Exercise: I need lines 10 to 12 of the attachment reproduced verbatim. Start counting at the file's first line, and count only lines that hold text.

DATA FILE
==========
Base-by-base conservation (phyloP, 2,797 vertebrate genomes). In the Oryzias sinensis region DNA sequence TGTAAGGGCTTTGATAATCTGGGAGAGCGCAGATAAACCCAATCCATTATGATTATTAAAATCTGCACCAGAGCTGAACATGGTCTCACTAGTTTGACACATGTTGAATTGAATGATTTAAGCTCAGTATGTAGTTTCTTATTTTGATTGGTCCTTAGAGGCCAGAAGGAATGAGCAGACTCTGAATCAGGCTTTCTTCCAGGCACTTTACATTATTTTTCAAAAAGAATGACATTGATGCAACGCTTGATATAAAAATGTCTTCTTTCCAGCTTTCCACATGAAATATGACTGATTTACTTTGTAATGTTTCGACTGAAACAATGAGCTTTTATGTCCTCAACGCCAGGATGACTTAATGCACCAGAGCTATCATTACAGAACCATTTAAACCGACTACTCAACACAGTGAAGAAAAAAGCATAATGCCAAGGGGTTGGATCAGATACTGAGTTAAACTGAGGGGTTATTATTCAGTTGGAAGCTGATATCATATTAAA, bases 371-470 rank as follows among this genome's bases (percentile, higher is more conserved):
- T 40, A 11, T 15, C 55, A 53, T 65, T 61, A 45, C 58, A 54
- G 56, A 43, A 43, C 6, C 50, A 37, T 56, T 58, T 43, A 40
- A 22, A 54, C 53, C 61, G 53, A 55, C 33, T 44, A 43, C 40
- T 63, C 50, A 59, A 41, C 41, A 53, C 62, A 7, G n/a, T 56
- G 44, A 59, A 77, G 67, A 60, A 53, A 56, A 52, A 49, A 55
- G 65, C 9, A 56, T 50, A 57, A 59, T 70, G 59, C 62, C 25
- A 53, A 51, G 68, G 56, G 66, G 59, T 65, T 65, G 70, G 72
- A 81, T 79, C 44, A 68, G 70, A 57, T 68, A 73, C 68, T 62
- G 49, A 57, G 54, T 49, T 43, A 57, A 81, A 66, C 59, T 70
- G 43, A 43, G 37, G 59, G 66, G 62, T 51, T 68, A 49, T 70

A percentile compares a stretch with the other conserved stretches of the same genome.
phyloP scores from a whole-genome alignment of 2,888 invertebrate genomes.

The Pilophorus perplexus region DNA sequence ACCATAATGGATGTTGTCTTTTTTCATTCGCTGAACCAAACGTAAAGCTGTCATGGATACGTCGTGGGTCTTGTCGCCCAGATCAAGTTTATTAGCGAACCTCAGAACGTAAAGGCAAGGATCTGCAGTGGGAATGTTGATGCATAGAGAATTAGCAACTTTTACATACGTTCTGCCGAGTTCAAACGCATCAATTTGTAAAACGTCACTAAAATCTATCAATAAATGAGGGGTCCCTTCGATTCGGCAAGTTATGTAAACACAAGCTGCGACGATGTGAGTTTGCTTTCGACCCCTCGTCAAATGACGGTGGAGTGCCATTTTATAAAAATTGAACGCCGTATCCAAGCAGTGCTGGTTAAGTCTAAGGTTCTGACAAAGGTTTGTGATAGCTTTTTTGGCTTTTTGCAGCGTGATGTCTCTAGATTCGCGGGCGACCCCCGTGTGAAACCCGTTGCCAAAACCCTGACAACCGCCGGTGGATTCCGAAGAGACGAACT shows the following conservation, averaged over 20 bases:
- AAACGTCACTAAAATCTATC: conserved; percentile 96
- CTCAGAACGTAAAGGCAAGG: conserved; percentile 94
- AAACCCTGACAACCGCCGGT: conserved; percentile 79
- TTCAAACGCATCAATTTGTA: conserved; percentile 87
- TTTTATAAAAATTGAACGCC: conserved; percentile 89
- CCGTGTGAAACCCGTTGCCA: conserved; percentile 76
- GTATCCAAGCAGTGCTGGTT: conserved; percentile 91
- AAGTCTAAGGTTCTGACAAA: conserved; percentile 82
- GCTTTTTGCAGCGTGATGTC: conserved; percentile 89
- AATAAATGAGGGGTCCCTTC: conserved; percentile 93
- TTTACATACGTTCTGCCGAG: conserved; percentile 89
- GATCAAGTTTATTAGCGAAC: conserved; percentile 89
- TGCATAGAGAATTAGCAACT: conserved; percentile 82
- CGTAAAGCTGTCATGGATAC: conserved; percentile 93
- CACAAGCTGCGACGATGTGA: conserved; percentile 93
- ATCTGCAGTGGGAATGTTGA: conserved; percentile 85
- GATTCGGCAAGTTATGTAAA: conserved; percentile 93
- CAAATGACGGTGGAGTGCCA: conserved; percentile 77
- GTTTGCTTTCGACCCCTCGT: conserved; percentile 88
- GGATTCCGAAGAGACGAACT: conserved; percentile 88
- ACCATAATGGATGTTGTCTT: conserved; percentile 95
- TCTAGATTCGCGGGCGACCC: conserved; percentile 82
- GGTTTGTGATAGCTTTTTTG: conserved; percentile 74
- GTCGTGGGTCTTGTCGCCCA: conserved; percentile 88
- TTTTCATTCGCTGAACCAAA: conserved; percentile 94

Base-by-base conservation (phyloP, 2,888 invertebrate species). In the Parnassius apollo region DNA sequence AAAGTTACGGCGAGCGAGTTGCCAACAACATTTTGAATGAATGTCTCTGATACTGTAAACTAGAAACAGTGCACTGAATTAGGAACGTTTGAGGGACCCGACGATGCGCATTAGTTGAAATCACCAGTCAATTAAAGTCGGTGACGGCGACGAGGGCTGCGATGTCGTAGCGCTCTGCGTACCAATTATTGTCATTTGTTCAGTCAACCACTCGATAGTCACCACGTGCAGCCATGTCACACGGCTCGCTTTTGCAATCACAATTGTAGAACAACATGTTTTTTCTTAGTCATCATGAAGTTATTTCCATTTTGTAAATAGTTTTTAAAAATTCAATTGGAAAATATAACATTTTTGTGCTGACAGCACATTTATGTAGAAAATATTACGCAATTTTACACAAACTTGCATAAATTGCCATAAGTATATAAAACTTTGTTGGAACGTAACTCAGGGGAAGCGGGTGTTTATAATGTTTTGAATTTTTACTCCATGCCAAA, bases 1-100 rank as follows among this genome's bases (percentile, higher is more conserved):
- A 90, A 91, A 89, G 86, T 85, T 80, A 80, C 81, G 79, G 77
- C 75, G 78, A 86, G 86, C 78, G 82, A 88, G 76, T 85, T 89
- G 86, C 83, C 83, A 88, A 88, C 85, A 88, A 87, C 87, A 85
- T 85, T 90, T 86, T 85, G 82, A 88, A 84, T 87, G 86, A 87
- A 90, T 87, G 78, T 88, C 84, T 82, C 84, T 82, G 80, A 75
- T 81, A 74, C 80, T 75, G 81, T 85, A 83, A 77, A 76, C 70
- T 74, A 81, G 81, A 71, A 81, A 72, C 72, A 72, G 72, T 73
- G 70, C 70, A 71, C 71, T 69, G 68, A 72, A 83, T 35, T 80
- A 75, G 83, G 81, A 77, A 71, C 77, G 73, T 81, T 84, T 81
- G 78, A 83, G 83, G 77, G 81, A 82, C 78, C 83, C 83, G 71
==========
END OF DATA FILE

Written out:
- G 49, A 57, G 54, T 49, T 43, A 57, A 81, A 66, C 59, T 70
- G 43, A 43, G 37, G 59, G 66, G 62, T 51, T 68, A 49, T 70

A percentile compares a stretch with the other conserved stretches of the same genome.